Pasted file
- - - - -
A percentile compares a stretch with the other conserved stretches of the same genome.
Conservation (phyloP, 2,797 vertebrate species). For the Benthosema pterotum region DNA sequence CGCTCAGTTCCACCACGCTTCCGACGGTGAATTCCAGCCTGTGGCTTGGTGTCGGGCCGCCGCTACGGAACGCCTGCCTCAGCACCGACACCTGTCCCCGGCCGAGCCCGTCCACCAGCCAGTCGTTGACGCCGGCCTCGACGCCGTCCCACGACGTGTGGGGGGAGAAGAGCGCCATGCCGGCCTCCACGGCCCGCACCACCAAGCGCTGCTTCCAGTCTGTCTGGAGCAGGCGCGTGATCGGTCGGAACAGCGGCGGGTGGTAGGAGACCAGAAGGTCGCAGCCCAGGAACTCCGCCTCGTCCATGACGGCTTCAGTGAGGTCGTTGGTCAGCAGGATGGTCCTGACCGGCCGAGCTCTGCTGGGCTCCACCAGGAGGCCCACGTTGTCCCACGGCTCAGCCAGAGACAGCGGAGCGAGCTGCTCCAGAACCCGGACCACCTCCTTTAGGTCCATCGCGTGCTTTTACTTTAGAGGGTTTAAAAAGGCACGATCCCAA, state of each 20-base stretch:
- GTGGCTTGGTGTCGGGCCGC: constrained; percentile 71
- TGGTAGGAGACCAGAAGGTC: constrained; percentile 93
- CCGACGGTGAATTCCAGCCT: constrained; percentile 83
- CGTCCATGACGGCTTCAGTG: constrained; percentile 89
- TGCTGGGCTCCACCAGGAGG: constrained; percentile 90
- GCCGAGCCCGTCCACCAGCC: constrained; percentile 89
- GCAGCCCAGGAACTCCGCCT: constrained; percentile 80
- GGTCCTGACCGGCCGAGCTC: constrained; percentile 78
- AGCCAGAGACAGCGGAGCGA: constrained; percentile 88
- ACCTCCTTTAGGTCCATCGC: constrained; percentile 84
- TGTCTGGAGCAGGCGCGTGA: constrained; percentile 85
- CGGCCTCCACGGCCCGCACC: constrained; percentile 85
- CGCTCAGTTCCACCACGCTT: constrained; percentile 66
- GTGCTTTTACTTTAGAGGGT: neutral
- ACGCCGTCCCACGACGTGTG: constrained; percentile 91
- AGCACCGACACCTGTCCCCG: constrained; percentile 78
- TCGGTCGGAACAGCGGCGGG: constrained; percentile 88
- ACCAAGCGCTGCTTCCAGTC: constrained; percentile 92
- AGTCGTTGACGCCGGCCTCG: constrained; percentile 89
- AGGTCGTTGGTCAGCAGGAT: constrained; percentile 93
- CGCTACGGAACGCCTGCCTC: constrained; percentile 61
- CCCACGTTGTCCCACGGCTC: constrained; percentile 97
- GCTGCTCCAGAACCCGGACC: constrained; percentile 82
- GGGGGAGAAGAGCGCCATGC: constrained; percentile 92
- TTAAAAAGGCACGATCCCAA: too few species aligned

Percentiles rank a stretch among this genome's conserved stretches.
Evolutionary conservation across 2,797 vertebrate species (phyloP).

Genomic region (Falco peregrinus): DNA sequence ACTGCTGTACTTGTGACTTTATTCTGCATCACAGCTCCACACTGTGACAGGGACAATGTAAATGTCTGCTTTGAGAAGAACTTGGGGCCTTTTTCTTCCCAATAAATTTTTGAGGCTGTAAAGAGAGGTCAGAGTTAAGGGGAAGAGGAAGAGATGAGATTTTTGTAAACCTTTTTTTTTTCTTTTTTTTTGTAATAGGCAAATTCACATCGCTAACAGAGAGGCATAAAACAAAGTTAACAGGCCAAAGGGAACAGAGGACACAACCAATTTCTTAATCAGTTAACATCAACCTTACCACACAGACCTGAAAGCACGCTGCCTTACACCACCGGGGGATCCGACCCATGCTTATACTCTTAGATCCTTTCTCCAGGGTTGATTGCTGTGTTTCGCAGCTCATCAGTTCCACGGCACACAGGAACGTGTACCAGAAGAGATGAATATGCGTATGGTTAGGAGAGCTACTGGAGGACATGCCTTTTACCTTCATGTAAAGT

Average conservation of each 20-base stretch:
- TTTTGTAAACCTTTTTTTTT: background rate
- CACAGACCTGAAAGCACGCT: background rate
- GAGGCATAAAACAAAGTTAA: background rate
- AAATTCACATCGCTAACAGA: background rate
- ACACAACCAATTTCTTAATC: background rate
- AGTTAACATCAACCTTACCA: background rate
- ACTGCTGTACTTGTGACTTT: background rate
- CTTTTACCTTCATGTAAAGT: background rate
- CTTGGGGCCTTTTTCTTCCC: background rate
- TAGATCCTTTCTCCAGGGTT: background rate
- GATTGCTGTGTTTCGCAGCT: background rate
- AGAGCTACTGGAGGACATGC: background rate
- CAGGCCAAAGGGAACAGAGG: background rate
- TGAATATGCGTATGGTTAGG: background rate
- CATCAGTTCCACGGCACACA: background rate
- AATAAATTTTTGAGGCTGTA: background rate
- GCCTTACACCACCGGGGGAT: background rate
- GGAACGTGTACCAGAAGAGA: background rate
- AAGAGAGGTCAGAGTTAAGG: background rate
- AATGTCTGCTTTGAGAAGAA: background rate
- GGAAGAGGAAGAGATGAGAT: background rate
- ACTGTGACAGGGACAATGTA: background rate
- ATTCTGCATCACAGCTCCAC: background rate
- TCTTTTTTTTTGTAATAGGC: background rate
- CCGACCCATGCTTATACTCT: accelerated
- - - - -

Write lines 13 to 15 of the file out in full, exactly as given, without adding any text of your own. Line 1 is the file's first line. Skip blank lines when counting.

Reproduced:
- TGTCTGGAGCAGGCGCGTGA: constrained; percentile 85
- CGGCCTCCACGGCCCGCACC: constrained; percentile 85
- CGCTCAGTTCCACCACGCTT: constrained; percentile 66